The House will vote this month on legislation to make what is now the District of Columbia the 51st state and to amend labor standards to promote equal pay for men and women performing the same job, among other bills, House Majority Leader Steny H. Hoyer announced Tuesday.
He also announced that when the House returns from recess on April 13 the duration of votes will be reduced from 45 minutes each to 30 minutes, a step toward the pre-pandemic normal of 15-minute votes. The House will continue to use alphabetical voting groups to stagger member entrances and allow for social distancing, but there will be five groups instead of seven. Each group will have 87 members.
“With many Members and a growing number of staff and Capitol workers now fully vaccinated against COVID-19, and with safety measures like mandatory mask-wearing and proxy voting remaining in place, we can begin a graduated return to normal voting procedures,” Hoyer said in a “Dear Colleague” letter.
One of the first bills the House will take up under the shortened voting period is the Paycheck Fairness Act. The measure aims to provide equal pay for men and women who do the same jobs by amending the Fair Labor Standards Act of 1938 to provide remedies for employees who face gender discrimination.
The House passed the equal pay measure in 2019 on a 242-187 vote with seven Republicans joining all Democrats in support, but it died in the Senate. It will get another floor vote next week, along with a measure to direct the Department of Labor to protect health care and social service workers from violence and other workplace hazards. That bill also previously passed in 2019 on a 251-158 vote; 32 Republicans joined all Democrats in voting for it.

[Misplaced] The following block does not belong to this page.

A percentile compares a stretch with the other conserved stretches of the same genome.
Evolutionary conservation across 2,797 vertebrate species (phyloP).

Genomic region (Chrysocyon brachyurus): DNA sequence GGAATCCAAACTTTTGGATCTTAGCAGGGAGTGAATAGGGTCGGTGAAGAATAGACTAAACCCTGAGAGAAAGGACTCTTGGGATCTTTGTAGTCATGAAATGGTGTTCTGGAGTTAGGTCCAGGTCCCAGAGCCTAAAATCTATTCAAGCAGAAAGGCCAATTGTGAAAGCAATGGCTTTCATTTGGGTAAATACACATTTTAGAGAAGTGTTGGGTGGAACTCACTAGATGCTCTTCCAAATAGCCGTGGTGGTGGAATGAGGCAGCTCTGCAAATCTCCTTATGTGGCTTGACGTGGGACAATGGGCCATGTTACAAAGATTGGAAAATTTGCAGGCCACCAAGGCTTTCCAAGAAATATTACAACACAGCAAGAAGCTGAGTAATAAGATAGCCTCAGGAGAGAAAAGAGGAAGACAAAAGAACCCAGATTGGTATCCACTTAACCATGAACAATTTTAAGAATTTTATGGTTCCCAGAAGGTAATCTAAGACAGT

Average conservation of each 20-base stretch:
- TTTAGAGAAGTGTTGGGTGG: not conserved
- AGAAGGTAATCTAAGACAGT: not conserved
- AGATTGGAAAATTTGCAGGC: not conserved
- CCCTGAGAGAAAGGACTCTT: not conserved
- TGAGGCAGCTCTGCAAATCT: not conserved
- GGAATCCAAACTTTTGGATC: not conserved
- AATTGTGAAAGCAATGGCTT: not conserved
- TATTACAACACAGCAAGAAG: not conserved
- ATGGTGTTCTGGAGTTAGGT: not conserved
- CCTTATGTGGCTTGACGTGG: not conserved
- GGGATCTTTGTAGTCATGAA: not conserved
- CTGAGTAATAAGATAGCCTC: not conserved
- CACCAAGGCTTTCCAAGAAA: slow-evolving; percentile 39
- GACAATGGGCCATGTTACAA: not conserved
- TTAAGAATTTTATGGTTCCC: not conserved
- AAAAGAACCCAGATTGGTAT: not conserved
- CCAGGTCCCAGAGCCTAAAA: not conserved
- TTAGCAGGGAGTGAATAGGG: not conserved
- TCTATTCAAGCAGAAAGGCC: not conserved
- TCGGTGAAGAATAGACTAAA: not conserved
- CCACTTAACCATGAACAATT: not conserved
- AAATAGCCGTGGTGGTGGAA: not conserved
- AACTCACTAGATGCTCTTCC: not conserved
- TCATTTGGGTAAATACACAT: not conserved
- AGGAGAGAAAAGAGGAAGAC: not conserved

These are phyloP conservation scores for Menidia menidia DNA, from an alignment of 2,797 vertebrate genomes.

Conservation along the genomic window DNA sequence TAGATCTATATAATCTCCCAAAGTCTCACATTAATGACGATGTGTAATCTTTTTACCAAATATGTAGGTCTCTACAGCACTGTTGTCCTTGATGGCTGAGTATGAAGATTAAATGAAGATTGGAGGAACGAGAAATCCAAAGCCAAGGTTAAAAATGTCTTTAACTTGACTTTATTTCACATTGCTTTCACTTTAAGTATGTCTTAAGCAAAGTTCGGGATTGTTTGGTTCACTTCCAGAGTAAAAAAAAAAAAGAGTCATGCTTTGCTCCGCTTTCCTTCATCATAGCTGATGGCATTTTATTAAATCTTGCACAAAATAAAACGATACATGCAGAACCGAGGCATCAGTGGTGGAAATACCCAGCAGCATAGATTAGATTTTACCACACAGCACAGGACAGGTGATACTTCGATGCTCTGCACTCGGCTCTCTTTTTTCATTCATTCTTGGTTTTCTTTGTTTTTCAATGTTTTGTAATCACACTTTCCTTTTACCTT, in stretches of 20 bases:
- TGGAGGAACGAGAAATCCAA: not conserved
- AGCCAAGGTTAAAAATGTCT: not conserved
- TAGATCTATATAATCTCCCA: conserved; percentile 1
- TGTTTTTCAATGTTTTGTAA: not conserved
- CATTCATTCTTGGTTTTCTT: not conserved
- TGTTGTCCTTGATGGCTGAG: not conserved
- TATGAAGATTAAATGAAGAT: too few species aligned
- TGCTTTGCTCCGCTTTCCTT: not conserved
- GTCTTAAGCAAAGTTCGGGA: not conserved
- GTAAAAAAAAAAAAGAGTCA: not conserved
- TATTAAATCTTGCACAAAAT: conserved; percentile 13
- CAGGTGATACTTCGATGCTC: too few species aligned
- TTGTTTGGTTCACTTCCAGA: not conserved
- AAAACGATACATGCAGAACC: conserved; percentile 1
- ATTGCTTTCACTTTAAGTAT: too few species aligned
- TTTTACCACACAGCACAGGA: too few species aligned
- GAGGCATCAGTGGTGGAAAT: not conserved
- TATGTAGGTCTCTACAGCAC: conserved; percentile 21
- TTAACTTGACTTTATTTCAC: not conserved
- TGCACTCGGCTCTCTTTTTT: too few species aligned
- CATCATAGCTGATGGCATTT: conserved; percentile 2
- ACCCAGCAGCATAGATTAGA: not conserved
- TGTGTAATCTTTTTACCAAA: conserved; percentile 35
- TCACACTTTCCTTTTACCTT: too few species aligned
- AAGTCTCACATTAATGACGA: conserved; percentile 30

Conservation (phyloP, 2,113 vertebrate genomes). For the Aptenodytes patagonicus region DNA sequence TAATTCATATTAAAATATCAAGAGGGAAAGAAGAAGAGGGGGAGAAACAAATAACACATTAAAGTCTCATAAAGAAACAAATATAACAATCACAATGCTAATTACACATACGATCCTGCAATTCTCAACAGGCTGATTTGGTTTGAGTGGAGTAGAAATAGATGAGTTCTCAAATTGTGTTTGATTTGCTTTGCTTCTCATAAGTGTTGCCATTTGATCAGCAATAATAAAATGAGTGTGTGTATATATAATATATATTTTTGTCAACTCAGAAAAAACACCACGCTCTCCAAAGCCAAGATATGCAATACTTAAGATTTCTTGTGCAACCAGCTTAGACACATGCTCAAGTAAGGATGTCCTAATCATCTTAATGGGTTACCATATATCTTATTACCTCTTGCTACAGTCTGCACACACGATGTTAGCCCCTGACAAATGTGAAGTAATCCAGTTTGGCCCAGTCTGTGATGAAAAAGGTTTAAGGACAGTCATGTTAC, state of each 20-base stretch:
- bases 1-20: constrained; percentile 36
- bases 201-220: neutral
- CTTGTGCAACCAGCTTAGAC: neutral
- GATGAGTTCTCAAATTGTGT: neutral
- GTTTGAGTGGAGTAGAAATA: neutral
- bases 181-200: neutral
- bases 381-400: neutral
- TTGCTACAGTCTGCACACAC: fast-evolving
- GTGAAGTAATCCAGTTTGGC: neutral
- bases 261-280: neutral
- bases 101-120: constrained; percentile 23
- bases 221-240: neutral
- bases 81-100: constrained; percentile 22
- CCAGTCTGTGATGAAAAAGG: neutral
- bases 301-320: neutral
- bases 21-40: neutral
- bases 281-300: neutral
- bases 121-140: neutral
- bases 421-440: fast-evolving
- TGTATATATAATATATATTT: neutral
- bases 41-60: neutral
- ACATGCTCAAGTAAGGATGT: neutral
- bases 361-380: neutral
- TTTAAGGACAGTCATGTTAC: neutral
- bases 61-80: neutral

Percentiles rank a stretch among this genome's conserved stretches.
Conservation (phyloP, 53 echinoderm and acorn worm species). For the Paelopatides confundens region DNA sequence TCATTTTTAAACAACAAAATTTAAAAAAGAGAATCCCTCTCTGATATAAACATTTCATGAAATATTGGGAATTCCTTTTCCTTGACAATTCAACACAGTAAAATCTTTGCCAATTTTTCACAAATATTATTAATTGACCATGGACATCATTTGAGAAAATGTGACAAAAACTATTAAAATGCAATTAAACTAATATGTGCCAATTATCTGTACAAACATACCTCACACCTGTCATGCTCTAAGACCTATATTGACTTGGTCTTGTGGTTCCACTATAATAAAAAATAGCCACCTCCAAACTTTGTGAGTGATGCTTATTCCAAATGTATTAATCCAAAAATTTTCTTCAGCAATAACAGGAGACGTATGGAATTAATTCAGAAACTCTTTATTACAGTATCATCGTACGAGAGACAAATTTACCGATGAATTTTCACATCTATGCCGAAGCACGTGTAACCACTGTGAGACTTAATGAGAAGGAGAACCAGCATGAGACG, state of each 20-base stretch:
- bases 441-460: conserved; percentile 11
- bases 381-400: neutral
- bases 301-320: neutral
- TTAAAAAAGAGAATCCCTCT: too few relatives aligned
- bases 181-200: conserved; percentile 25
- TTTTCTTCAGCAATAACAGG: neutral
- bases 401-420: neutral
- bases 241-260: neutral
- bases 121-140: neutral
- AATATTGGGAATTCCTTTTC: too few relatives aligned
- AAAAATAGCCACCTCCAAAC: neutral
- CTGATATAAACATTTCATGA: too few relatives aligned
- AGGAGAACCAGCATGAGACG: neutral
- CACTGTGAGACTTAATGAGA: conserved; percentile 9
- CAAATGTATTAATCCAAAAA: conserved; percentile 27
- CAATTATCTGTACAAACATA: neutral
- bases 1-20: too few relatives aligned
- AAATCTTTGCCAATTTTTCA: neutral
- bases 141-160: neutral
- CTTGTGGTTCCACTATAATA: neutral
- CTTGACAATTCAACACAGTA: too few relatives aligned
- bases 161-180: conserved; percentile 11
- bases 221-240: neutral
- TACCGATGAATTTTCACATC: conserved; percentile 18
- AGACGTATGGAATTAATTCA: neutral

“We owe it to our nation’s health care and social service workers, who have been on the front lines of the fight against COVID-19, to ensure that they can do their jobs with every safety precaution taken,” Hoyer said.
The week of April 19 the House will vote on the D.C. statehood bill, which passed last Congress 232-180 without any Republican support. The only Democrat who voted against it, Minnesota’s Collin Peterson, lost reelection. The bill would make all but two square miles of what is now a federal district into a state with the name Washington, Douglass Commonwealth.
Also scheduled for votes that week are a bill to ban future administrations from instituting Muslim or other origin-based travel bans and a measure to ensure U.S. nationals, permanent residents, visa holders and refugees have access to counsel if they are subjected to inspection when entering the country. Like other legislation the House is taking up in April, both bills passed the House last Congress but died in the Senate.
Hoyer also said the House will act “in the coming weeks” on legislation to condemn, prevent and prosecute anti-Asian hate crimes, which have been on the rise since the start of the COVID-19 pandemic. He did not provide exact floor timing as the bills under consideration still need to go through the Judiciary Committee.
Outside of the bills scheduled for floor action, Democrats will likely be spending a lot of time in caucus and committee meetings working on crafting President Joe Biden’s more than $2 trillion infrastructure proposal into legislation the chamber can take up this summer.
“President Biden has called for major infrastructure legislation, and I expect Members will be carefully reviewing his proposals throughout this coming work period,” Hoyer said.